Saturday, 16 April 2016

Sierra Loja with John and Jenny

Friday 15 April

Just received a report from John and Jenny Wainwright about their visit to the Sierra Loja yesterday. The good news for all those thinking of visiting next week is that the resident Eagle Owls are back on their traditional nest site.  Those who missed out last year may now get a second opportunity to see these magnificent birds, even if at a distance and with the need for optical aids.  That and the arrival of the Rock Thrushes certainly promises well.

Sierra Loja: Friday 15th April

A warm day but a chilly wind up top.

We started off at about 11am and headed for the tree line, missing out the hidden quarry until later on in the day.  At the cliff area we noted a pair of Blue Tits - nesting in a hole in the cliff face- bringing bugs into the nest.  Also about were Jackdaws, Great Tit, Spotless Starlings, Southern Grey Shrike and a Rock Bunting.

In the bushes and trees on the down slope we found a Subalpine Wabler, a Sardinian Warbler and a Rock Bunting all claiming their territories, while above us Common and Pallid Swifts (only three of the latter), House and Crag Martin and then a threesome of Chough flew over.

At the old quarry a pair of Griffon Vultures passed over, and in the shrubs here were saw Thekla Larks, Stonechats, a female Black Redstart, Woodchat Shrike and a Spectacled Warbler emerged from its last years nesting site.

The handsome male Rock Thrush Monticola saxatilis (PHOTO: John Wainwright)
A few Black-eared Wheatears were logged en-route to the substation valley where we picked up a Little Owl, Rock Bunting and a Northern Wheatear.

Moving on up to the Charca ponds we could only locate Linnets, Stonechats, Barn Swallows and Common Swifts so we moved onto the fossil cave area, where we found a pair of Chough and a pair of Common Kestrels nesting and the latter being quite put out at the others close proximity.
Two Black Wheatears and a small group of Rock Sparrows were noted in the ruins below. Further down a Rock Thrush was displaying and he was seen to give a Thekla Lark a good chasing before going back to the task in hand.  A nice find was a patch of the Spanish Bluebell Scilla hispanica, which we have never seen here before.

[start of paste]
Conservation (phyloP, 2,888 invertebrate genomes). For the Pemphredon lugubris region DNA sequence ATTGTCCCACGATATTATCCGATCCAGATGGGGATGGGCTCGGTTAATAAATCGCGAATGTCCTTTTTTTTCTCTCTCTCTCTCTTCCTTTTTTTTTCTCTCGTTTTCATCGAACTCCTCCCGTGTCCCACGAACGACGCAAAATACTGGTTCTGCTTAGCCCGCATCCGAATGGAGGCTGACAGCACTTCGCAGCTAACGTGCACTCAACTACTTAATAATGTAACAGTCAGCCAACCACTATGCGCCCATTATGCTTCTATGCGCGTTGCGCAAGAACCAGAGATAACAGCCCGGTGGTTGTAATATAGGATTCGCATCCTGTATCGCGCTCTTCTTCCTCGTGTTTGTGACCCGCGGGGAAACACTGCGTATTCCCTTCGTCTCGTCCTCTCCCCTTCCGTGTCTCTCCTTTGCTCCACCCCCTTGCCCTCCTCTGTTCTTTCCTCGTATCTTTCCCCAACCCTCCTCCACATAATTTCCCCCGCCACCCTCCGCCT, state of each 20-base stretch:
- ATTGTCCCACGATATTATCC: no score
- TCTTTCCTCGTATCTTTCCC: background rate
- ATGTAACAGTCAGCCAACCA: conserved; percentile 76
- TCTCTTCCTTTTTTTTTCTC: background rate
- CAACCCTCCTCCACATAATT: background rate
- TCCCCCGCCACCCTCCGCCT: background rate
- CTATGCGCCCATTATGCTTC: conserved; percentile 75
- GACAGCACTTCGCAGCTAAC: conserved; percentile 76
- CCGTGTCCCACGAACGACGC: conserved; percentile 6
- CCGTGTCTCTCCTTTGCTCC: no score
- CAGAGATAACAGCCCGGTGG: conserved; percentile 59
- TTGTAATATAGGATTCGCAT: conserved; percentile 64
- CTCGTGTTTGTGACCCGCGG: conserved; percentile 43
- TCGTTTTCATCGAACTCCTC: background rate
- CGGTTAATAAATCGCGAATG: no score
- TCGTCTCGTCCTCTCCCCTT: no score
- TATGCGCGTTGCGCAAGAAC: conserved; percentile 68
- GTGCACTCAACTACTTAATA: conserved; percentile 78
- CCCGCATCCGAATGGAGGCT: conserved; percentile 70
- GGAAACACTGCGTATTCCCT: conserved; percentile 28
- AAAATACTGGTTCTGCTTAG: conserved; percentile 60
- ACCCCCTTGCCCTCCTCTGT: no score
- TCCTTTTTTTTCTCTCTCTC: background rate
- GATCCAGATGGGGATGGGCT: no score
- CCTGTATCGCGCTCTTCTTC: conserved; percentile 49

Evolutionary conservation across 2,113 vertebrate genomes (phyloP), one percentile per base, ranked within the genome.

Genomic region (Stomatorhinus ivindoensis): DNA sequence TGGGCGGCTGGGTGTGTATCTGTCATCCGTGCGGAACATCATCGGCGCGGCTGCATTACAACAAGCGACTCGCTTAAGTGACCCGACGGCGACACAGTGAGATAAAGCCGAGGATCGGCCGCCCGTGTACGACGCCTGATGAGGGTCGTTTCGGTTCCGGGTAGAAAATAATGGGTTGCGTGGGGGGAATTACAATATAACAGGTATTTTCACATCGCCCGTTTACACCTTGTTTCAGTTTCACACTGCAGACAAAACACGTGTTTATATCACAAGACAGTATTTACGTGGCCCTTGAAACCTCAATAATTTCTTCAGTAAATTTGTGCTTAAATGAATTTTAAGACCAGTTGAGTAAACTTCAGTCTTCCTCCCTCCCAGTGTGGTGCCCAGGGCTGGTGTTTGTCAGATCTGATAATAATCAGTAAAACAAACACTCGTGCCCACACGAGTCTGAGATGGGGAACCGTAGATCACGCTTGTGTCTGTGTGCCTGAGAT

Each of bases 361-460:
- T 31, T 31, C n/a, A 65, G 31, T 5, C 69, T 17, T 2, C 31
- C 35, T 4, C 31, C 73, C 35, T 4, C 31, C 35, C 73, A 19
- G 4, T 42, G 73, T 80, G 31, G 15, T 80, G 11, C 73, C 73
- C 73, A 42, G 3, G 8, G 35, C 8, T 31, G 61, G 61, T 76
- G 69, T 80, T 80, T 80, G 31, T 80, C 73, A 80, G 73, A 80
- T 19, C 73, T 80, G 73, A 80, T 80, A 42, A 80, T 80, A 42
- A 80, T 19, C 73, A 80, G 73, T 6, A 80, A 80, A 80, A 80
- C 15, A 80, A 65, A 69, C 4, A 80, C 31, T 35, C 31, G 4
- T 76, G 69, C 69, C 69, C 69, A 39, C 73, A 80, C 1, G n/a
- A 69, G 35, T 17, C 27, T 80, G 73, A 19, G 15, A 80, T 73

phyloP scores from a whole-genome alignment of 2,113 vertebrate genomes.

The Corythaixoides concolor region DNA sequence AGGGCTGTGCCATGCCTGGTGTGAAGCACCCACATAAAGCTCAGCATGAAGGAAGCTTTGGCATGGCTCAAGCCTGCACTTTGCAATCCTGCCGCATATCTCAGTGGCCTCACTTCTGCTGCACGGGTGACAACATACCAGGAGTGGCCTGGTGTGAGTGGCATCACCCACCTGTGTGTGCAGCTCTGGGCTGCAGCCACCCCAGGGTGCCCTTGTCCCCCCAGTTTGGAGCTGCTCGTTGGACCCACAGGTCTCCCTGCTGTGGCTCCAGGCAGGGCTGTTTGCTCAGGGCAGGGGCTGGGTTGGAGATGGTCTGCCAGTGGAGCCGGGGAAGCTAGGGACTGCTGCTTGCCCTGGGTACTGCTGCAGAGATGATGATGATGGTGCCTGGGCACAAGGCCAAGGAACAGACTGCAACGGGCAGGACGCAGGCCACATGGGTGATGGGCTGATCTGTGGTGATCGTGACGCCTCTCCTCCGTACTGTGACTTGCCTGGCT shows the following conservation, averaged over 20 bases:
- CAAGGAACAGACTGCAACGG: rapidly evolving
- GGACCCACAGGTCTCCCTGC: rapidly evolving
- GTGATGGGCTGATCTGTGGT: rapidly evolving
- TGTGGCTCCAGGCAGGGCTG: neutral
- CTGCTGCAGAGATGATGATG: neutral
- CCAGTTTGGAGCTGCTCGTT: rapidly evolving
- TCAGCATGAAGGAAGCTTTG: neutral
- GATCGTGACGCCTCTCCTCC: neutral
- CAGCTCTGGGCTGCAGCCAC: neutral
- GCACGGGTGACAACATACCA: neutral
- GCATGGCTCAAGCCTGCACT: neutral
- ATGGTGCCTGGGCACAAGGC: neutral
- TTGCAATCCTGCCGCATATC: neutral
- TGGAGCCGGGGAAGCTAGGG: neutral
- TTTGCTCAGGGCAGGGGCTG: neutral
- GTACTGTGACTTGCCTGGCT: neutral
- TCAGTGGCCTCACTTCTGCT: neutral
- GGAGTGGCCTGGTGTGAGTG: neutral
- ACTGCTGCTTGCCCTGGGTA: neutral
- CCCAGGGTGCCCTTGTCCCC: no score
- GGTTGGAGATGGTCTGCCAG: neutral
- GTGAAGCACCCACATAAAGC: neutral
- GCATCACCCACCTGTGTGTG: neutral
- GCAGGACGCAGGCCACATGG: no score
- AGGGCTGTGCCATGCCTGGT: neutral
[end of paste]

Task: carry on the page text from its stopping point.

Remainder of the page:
Spanish Bluebell Scilla hispanica (PHOTO: John Wainwright)
On the return journey we stopped at the ponds for coffee and this time we spotted a Rock Thrush, Blue Rock Thrush both vying for the top of the rock, also two Black-eared Wheatears were seen along with a single Griffon Vulture and three Crag Martins.  In the valley just prior to the turbines we spotted eight Spanish Ibex bucks feeding.

Blue Rock Thrush Monticolas olitarius (PHOTO: John Wainwright)
In the tree line we noted Short-toed Treecreeper, Great Tits, Mistle and Song Thrush, Crossbills, Coal Tits, Chaffinches, Blackbirds and Wrens.

As it was 19.30 we called in at the hidden quarry  - which was quite fortuitous - as the Eagle Owl was doing a spot of preening and good views were had.  Also about were Black Redstarts, Dartford Warbler, Serins, Goldfinches, Stonechats, Woodpigeons and another Blackbird.

Spot the Eagle Owl Bubo bubo (PHOTO: Jenny Wainwright)
Only two butterflies both Small Whites today but we did note lots of Yellow Ophrys Ophrys lutea and Mirror Orchid Ophrys speculum.

Mirror Orchid Ophrys speculum  (PHOTO: John Wainwright)
Another quite successful day to my reckoning.

Some fabulous sightings, John and can't wait to see what will be about next Wednesday week.  But will I have to wait until evening before the Eagle Owl puts in an appearance?

Check out the accompanying website at for the latest sightings, photographs and additional information.

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